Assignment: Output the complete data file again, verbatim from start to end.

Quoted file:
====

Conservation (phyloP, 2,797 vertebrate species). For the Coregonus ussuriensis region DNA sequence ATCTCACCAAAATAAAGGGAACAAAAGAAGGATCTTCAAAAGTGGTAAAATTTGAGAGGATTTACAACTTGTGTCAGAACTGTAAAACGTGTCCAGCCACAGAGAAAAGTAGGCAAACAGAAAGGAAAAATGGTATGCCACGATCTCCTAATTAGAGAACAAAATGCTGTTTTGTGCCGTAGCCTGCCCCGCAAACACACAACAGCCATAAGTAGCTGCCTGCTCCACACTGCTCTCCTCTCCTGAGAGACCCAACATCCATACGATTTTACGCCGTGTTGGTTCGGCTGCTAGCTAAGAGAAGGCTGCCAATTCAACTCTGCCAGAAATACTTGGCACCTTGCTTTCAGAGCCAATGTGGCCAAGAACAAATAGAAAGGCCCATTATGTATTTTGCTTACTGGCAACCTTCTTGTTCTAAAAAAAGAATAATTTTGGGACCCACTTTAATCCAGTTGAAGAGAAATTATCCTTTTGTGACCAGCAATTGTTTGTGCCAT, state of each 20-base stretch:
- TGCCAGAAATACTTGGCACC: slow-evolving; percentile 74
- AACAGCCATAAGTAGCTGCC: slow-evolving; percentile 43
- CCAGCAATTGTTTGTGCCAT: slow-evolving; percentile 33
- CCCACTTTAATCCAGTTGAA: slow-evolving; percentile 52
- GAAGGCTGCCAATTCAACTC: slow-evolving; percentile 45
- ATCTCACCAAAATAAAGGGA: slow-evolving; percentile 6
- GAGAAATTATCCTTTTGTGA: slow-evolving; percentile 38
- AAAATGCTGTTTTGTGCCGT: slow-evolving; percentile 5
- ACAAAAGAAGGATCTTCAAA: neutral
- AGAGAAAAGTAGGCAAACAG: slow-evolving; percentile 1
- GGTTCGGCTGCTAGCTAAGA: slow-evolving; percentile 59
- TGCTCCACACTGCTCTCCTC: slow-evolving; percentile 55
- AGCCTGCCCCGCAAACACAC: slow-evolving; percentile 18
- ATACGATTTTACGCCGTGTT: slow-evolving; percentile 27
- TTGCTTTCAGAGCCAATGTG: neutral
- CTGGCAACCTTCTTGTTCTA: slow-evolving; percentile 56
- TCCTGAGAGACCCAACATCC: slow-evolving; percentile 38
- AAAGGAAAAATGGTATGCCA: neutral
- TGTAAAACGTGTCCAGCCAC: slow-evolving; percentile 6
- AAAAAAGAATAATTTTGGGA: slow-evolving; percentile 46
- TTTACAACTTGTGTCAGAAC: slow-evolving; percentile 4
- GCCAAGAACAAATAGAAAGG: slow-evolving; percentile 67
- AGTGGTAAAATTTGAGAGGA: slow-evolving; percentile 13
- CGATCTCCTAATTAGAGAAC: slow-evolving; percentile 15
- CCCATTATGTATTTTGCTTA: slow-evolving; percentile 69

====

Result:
Conservation (phyloP, 2,797 vertebrate species). For the Coregonus ussuriensis region DNA sequence ATCTCACCAAAATAAAGGGAACAAAAGAAGGATCTTCAAAAGTGGTAAAATTTGAGAGGATTTACAACTTGTGTCAGAACTGTAAAACGTGTCCAGCCACAGAGAAAAGTAGGCAAACAGAAAGGAAAAATGGTATGCCACGATCTCCTAATTAGAGAACAAAATGCTGTTTTGTGCCGTAGCCTGCCCCGCAAACACACAACAGCCATAAGTAGCTGCCTGCTCCACACTGCTCTCCTCTCCTGAGAGACCCAACATCCATACGATTTTACGCCGTGTTGGTTCGGCTGCTAGCTAAGAGAAGGCTGCCAATTCAACTCTGCCAGAAATACTTGGCACCTTGCTTTCAGAGCCAATGTGGCCAAGAACAAATAGAAAGGCCCATTATGTATTTTGCTTACTGGCAACCTTCTTGTTCTAAAAAAAGAATAATTTTGGGACCCACTTTAATCCAGTTGAAGAGAAATTATCCTTTTGTGACCAGCAATTGTTTGTGCCAT, state of each 20-base stretch:
- TGCCAGAAATACTTGGCACC: slow-evolving; percentile 74
- AACAGCCATAAGTAGCTGCC: slow-evolving; percentile 43
- CCAGCAATTGTTTGTGCCAT: slow-evolving; percentile 33
- CCCACTTTAATCCAGTTGAA: slow-evolving; percentile 52
- GAAGGCTGCCAATTCAACTC: slow-evolving; percentile 45
- ATCTCACCAAAATAAAGGGA: slow-evolving; percentile 6
- GAGAAATTATCCTTTTGTGA: slow-evolving; percentile 38
- AAAATGCTGTTTTGTGCCGT: slow-evolving; percentile 5
- ACAAAAGAAGGATCTTCAAA: neutral
- AGAGAAAAGTAGGCAAACAG: slow-evolving; percentile 1
- GGTTCGGCTGCTAGCTAAGA: slow-evolving; percentile 59
- TGCTCCACACTGCTCTCCTC: slow-evolving; percentile 55
- AGCCTGCCCCGCAAACACAC: slow-evolving; percentile 18
- ATACGATTTTACGCCGTGTT: slow-evolving; percentile 27
- TTGCTTTCAGAGCCAATGTG: neutral
- CTGGCAACCTTCTTGTTCTA: slow-evolving; percentile 56
- TCCTGAGAGACCCAACATCC: slow-evolving; percentile 38
- AAAGGAAAAATGGTATGCCA: neutral
- TGTAAAACGTGTCCAGCCAC: slow-evolving; percentile 6
- AAAAAAGAATAATTTTGGGA: slow-evolving; percentile 46
- TTTACAACTTGTGTCAGAAC: slow-evolving; percentile 4
- GCCAAGAACAAATAGAAAGG: slow-evolving; percentile 67
- AGTGGTAAAATTTGAGAGGA: slow-evolving; percentile 13
- CGATCTCCTAATTAGAGAAC: slow-evolving; percentile 15
- CCCATTATGTATTTTGCTTA: slow-evolving; percentile 69